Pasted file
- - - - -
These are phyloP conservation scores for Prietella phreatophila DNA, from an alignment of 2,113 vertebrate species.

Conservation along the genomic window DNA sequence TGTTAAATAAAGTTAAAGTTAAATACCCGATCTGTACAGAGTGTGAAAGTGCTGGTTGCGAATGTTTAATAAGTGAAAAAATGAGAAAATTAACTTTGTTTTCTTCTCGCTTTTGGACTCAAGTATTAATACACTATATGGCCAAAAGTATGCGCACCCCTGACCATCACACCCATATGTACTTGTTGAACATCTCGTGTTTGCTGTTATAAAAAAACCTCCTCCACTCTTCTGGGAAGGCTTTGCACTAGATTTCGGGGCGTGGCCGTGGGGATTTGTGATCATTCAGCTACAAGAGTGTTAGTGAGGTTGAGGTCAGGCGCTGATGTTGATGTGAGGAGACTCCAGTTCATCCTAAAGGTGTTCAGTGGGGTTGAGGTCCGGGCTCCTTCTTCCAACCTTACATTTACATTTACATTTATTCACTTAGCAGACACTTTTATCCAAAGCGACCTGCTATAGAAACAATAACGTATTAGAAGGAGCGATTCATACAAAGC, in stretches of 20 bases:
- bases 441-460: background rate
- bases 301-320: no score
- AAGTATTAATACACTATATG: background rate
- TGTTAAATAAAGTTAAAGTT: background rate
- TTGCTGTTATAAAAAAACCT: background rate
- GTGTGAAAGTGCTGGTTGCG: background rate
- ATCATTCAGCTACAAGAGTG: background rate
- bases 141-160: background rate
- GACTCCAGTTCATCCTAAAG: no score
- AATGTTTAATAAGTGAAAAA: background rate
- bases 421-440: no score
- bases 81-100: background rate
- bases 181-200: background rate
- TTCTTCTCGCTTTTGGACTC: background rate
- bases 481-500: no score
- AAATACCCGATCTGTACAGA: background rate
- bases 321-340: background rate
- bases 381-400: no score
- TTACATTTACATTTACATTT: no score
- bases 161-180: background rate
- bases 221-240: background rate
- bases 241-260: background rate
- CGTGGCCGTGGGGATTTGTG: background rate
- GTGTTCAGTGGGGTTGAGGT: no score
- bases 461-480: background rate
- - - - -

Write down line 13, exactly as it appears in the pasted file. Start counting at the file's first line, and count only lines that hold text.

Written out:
- bases 421-440: no score